Watching this interview of Ben Stein by Bill O'Reilly is amusing and maddening at the same time. In less then five minutes, the two, combined, make so many false and/or misleading statements that it is hard to keep count.
To begin with, Stein says that Darwinism is a relic of the age of imperialism, as if that disqualified the validity of the theory by association or by suggesting that it is an old, tired theory that needs to be supplanted by something new. He goes on to say that it is a great theory but that it does not answer the question of how life began. Of course, evolutionary theory was never intended by Darwin to give an answer to how life began, but as a comprehensive description of the mechanisms by which new species appear on (and old species vanish from) our planet.
Moving on, Stein says that while Intelligent Design may be wrong, it is an attempt to fill the many gaps in Darwin's theory. Of course, the fact that there are currently gaps in evolutionary knowledge no more requires Intelligent Design for help than gaps in our knowledge of astrophysics require the help of astrology. Evolutionary theory is capable of providing solutions to unanswered questions, much has it has done for 150 years. Should it fail or be subverted, it will be at the hands of another scientific theory, not by Intelligent Design.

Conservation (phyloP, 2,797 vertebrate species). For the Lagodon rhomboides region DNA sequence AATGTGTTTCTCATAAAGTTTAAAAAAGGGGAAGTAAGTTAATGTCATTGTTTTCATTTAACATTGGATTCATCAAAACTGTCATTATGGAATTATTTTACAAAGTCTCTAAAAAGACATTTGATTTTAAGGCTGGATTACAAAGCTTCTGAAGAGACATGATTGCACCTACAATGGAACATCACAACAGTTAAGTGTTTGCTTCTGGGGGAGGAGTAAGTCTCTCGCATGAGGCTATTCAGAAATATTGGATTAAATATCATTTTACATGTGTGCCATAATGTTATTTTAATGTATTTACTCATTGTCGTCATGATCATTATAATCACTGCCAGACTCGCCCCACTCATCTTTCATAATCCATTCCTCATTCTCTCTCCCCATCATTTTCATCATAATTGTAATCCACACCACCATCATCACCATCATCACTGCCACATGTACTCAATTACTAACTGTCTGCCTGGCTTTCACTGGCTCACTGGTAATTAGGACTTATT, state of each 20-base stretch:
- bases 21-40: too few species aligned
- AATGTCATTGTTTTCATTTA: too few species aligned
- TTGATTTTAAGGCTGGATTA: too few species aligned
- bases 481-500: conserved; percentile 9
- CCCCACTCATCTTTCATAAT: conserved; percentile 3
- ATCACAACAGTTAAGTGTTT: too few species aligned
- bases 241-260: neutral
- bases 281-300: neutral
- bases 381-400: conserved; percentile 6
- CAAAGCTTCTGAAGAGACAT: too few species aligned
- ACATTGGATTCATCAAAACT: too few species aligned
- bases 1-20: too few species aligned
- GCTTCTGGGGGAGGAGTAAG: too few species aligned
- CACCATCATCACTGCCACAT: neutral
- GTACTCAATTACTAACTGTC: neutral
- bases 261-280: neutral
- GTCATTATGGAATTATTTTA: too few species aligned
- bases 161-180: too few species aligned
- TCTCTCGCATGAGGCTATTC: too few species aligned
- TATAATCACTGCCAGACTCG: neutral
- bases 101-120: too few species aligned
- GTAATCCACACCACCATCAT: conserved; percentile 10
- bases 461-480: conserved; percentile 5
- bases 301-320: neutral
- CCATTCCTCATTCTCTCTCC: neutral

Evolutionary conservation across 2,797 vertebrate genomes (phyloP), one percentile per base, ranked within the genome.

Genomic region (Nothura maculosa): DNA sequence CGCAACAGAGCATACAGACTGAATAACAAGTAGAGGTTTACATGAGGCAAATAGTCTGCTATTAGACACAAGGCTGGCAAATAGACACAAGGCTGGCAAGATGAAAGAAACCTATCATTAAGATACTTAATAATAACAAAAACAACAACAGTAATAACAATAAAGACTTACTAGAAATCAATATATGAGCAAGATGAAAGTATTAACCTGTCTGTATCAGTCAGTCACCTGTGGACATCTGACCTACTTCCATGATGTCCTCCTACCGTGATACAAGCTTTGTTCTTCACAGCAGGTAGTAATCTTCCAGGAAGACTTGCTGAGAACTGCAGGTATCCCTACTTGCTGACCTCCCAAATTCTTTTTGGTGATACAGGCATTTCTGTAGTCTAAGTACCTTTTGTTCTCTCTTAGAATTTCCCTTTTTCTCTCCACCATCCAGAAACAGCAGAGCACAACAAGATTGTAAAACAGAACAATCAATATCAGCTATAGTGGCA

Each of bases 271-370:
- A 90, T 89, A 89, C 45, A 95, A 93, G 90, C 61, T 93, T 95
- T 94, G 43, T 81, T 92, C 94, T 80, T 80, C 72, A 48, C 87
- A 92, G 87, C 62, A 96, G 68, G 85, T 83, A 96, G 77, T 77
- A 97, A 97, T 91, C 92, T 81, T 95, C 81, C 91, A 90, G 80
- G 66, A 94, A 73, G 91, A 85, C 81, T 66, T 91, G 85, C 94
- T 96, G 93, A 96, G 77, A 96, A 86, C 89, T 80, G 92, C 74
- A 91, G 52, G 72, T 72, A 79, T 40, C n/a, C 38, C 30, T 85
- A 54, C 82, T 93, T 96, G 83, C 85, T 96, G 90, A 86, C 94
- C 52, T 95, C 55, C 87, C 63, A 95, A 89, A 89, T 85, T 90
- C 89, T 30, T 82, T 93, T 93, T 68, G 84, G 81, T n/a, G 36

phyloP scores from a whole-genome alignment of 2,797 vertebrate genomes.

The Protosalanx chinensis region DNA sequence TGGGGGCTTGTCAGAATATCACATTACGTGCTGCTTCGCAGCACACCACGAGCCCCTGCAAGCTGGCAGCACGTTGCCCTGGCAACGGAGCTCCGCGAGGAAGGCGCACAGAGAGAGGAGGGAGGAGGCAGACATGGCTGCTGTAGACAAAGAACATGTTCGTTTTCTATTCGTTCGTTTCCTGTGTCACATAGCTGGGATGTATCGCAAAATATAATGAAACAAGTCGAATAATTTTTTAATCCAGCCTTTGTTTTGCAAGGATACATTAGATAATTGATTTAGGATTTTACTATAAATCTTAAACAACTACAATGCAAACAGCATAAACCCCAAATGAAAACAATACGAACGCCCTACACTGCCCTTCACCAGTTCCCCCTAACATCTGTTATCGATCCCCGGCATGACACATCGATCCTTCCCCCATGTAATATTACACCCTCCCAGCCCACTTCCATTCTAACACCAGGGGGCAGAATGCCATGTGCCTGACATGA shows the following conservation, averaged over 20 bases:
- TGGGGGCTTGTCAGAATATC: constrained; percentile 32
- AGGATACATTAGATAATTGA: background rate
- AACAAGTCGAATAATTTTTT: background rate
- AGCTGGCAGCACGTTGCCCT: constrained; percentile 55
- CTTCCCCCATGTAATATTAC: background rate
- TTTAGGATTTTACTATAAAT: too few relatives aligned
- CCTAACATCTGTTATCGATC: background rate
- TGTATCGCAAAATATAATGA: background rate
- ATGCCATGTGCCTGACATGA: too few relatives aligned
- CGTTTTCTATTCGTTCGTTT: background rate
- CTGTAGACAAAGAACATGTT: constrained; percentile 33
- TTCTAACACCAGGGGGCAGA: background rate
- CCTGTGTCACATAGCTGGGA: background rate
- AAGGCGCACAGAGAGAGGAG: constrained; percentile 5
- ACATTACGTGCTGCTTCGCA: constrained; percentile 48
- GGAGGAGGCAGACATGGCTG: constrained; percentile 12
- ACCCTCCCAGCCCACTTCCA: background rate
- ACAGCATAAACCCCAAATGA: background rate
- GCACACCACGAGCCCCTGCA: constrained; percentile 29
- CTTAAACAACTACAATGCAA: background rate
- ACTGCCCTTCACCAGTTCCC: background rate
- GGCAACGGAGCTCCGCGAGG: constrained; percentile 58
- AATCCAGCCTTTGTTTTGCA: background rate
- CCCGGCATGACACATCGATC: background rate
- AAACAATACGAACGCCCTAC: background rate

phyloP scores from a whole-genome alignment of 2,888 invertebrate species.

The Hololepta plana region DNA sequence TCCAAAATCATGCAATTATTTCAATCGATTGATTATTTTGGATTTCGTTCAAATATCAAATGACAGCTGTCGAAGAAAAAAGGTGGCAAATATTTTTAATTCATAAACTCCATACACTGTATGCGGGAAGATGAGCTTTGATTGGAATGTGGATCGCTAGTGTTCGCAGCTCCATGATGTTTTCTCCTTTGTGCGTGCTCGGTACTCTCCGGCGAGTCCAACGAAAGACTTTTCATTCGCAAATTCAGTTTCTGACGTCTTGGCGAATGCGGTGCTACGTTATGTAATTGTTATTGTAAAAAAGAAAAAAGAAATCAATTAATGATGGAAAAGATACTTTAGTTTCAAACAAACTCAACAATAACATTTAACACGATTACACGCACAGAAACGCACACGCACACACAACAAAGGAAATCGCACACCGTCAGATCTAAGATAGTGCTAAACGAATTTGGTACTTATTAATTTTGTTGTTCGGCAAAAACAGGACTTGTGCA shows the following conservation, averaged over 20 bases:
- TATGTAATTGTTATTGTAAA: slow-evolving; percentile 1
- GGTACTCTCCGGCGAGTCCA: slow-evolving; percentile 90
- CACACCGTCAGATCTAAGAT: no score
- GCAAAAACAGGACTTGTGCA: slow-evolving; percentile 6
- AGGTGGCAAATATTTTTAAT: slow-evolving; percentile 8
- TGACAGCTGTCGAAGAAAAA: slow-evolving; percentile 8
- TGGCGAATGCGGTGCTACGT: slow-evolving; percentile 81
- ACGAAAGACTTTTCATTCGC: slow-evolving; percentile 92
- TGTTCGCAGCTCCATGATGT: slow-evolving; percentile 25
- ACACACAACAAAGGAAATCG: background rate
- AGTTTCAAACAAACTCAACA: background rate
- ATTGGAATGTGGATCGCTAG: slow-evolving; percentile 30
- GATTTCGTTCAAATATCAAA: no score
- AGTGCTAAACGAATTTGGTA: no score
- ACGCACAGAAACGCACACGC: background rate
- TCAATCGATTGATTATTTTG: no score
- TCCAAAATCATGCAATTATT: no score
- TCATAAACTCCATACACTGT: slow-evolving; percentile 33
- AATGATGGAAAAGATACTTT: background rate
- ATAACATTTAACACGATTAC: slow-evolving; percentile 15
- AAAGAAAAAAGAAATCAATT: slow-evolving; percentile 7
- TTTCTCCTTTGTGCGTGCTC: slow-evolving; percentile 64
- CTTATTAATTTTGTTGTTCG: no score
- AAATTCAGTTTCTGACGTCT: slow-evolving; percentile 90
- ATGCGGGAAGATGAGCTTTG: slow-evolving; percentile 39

Next, Bill O'Reilly baits Ben Stein by saying that people like Cristopher Hitchens, Bill Maher and others will accuse Ben Stein of being "a primitive, [...] an intellectual deficient, [having] no right to intrude upon the American secular culture by bringin up that there may be a creator...". While to my knowledge such accusations have yet to be leveled, Stein takes the bait and... switches to an issue of first amendment rights. This is a classical fallacy of ID. The right to propose and speak of Intelligent Design as an alternative to evolutionary theory does not extend to the right to say it in science class, once it has been shown (as it has been) that Intelligent Design is not a scientific theory, but the latest transformation of a god of the gaps theory, a fundamentally religious theory. As GB suggests in his post, perhaps it can be discussed in an anthropology class, in a philosophy class, or in a theology class, but it certainly does not belong in a science class. In those forums, other theories of the origins of life can be entertained, including those that originate in Hinduism, Judaism, and Islam (and, why not, Pastafarianism, since its adherents will certainly make an incontrovertible demand for equal time).
It is fascinating to hear Ben Stein lecture (Fox) viewers on how societies progress, by free inquiry, in his role of spokesman for religion (the basis, despite to claims to the contrary, of Intelligent Design), which has a mixed record in promoting free inquiry and in stifling it.
O'Reilly and Stein gang up on scientists and atheists who have been on O'Reilly's show for their inability to give a definitive answer to the origins of life; once again they confuse the issue of the origin of life with evolutionary theory, a stale tactic of opponents of evolution.
The interview concludes with a restatement of the movie's idea that religious scientists are being persecuted. I guess I will have to wait to see specific cases portrayed in the movie before I express my views on the subject, but it is common knowledge that many cases of alleged persecution have been largely exaggerated by their victims.